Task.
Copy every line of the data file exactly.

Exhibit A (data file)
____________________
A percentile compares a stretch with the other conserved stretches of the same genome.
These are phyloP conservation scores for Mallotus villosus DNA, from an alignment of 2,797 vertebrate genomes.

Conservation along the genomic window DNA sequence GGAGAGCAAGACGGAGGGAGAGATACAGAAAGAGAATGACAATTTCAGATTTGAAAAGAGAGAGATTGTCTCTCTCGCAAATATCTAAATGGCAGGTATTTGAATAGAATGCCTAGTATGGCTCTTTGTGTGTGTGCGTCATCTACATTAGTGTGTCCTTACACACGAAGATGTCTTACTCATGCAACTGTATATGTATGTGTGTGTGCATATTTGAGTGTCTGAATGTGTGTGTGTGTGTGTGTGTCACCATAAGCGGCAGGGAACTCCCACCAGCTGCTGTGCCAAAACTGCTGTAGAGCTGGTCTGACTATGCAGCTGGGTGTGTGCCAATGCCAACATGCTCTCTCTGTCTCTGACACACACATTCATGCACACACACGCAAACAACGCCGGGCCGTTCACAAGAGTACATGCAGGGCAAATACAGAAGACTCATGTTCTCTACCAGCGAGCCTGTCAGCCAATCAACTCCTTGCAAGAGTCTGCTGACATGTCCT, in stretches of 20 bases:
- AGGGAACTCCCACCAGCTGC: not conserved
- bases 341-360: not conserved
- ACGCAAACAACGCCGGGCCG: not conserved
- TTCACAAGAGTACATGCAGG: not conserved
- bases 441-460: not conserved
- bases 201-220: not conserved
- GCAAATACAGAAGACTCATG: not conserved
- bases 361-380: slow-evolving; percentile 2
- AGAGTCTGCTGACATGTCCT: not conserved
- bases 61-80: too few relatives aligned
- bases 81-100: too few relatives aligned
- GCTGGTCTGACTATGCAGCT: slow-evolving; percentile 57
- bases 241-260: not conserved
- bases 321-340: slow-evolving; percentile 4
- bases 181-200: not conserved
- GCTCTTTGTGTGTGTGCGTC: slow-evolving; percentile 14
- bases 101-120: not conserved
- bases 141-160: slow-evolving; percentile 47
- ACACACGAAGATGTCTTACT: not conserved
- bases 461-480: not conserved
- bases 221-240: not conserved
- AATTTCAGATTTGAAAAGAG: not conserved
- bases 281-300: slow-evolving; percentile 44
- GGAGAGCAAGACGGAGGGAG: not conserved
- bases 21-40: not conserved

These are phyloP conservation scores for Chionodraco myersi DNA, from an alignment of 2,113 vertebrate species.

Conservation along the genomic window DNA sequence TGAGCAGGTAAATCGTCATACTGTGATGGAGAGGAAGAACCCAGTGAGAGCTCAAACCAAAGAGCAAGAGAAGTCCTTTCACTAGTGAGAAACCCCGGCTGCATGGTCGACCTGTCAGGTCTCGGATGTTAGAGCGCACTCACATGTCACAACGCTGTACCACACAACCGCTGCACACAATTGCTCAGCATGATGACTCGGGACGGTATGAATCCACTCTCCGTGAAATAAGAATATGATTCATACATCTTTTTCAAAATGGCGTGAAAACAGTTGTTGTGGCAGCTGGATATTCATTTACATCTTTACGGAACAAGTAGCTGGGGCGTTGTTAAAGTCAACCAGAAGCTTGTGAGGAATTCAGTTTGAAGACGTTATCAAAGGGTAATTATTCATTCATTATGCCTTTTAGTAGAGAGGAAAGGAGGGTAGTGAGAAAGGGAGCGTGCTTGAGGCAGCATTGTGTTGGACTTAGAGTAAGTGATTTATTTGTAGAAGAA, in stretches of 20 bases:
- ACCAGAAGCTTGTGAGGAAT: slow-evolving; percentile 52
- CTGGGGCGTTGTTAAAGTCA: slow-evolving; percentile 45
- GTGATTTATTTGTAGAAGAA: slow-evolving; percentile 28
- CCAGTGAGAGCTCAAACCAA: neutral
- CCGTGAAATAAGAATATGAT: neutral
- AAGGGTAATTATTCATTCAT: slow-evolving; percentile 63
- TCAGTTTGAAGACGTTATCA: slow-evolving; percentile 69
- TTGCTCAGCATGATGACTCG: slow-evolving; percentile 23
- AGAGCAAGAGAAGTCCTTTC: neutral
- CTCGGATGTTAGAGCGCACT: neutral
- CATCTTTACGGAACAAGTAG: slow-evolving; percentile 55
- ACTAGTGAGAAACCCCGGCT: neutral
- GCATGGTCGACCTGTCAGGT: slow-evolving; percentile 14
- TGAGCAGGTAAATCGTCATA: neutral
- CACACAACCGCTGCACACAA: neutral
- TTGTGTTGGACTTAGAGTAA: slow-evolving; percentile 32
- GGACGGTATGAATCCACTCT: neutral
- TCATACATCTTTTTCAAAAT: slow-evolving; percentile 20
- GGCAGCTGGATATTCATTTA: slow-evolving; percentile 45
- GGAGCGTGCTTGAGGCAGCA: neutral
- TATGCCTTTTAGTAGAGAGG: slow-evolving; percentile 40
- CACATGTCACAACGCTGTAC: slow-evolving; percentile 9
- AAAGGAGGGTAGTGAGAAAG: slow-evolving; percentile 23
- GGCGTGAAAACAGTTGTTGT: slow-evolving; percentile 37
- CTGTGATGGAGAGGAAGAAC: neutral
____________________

A percentile compares a stretch with the other conserved stretches of the same genome.
These are phyloP conservation scores for Mallotus villosus DNA, from an alignment of 2,797 vertebrate genomes.

Conservation along the genomic window DNA sequence GGAGAGCAAGACGGAGGGAGAGATACAGAAAGAGAATGACAATTTCAGATTTGAAAAGAGAGAGATTGTCTCTCTCGCAAATATCTAAATGGCAGGTATTTGAATAGAATGCCTAGTATGGCTCTTTGTGTGTGTGCGTCATCTACATTAGTGTGTCCTTACACACGAAGATGTCTTACTCATGCAACTGTATATGTATGTGTGTGTGCATATTTGAGTGTCTGAATGTGTGTGTGTGTGTGTGTGTCACCATAAGCGGCAGGGAACTCCCACCAGCTGCTGTGCCAAAACTGCTGTAGAGCTGGTCTGACTATGCAGCTGGGTGTGTGCCAATGCCAACATGCTCTCTCTGTCTCTGACACACACATTCATGCACACACACGCAAACAACGCCGGGCCGTTCACAAGAGTACATGCAGGGCAAATACAGAAGACTCATGTTCTCTACCAGCGAGCCTGTCAGCCAATCAACTCCTTGCAAGAGTCTGCTGACATGTCCT, in stretches of 20 bases:
- AGGGAACTCCCACCAGCTGC: not conserved
- bases 341-360: not conserved
- ACGCAAACAACGCCGGGCCG: not conserved
- TTCACAAGAGTACATGCAGG: not conserved
- bases 441-460: not conserved
- bases 201-220: not conserved
- GCAAATACAGAAGACTCATG: not conserved
- bases 361-380: slow-evolving; percentile 2
- AGAGTCTGCTGACATGTCCT: not conserved
- bases 61-80: too few relatives aligned
- bases 81-100: too few relatives aligned
- GCTGGTCTGACTATGCAGCT: slow-evolving; percentile 57
- bases 241-260: not conserved
- bases 321-340: slow-evolving; percentile 4
- bases 181-200: not conserved
- GCTCTTTGTGTGTGTGCGTC: slow-evolving; percentile 14
- bases 101-120: not conserved
- bases 141-160: slow-evolving; percentile 47
- ACACACGAAGATGTCTTACT: not conserved
- bases 461-480: not conserved
- bases 221-240: not conserved
- AATTTCAGATTTGAAAAGAG: not conserved
- bases 281-300: slow-evolving; percentile 44
- GGAGAGCAAGACGGAGGGAG: not conserved
- bases 21-40: not conserved

These are phyloP conservation scores for Chionodraco myersi DNA, from an alignment of 2,113 vertebrate species.

Conservation along the genomic window DNA sequence TGAGCAGGTAAATCGTCATACTGTGATGGAGAGGAAGAACCCAGTGAGAGCTCAAACCAAAGAGCAAGAGAAGTCCTTTCACTAGTGAGAAACCCCGGCTGCATGGTCGACCTGTCAGGTCTCGGATGTTAGAGCGCACTCACATGTCACAACGCTGTACCACACAACCGCTGCACACAATTGCTCAGCATGATGACTCGGGACGGTATGAATCCACTCTCCGTGAAATAAGAATATGATTCATACATCTTTTTCAAAATGGCGTGAAAACAGTTGTTGTGGCAGCTGGATATTCATTTACATCTTTACGGAACAAGTAGCTGGGGCGTTGTTAAAGTCAACCAGAAGCTTGTGAGGAATTCAGTTTGAAGACGTTATCAAAGGGTAATTATTCATTCATTATGCCTTTTAGTAGAGAGGAAAGGAGGGTAGTGAGAAAGGGAGCGTGCTTGAGGCAGCATTGTGTTGGACTTAGAGTAAGTGATTTATTTGTAGAAGAA, in stretches of 20 bases:
- ACCAGAAGCTTGTGAGGAAT: slow-evolving; percentile 52
- CTGGGGCGTTGTTAAAGTCA: slow-evolving; percentile 45
- GTGATTTATTTGTAGAAGAA: slow-evolving; percentile 28
- CCAGTGAGAGCTCAAACCAA: neutral
- CCGTGAAATAAGAATATGAT: neutral
- AAGGGTAATTATTCATTCAT: slow-evolving; percentile 63
- TCAGTTTGAAGACGTTATCA: slow-evolving; percentile 69
- TTGCTCAGCATGATGACTCG: slow-evolving; percentile 23
- AGAGCAAGAGAAGTCCTTTC: neutral
- CTCGGATGTTAGAGCGCACT: neutral
- CATCTTTACGGAACAAGTAG: slow-evolving; percentile 55
- ACTAGTGAGAAACCCCGGCT: neutral
- GCATGGTCGACCTGTCAGGT: slow-evolving; percentile 14
- TGAGCAGGTAAATCGTCATA: neutral
- CACACAACCGCTGCACACAA: neutral
- TTGTGTTGGACTTAGAGTAA: slow-evolving; percentile 32
- GGACGGTATGAATCCACTCT: neutral
- TCATACATCTTTTTCAAAAT: slow-evolving; percentile 20
- GGCAGCTGGATATTCATTTA: slow-evolving; percentile 45
- GGAGCGTGCTTGAGGCAGCA: neutral
- TATGCCTTTTAGTAGAGAGG: slow-evolving; percentile 40
- CACATGTCACAACGCTGTAC: slow-evolving; percentile 9
- AAAGGAGGGTAGTGAGAAAG: slow-evolving; percentile 23
- GGCGTGAAAACAGTTGTTGT: slow-evolving; percentile 37
- CTGTGATGGAGAGGAAGAAC: neutral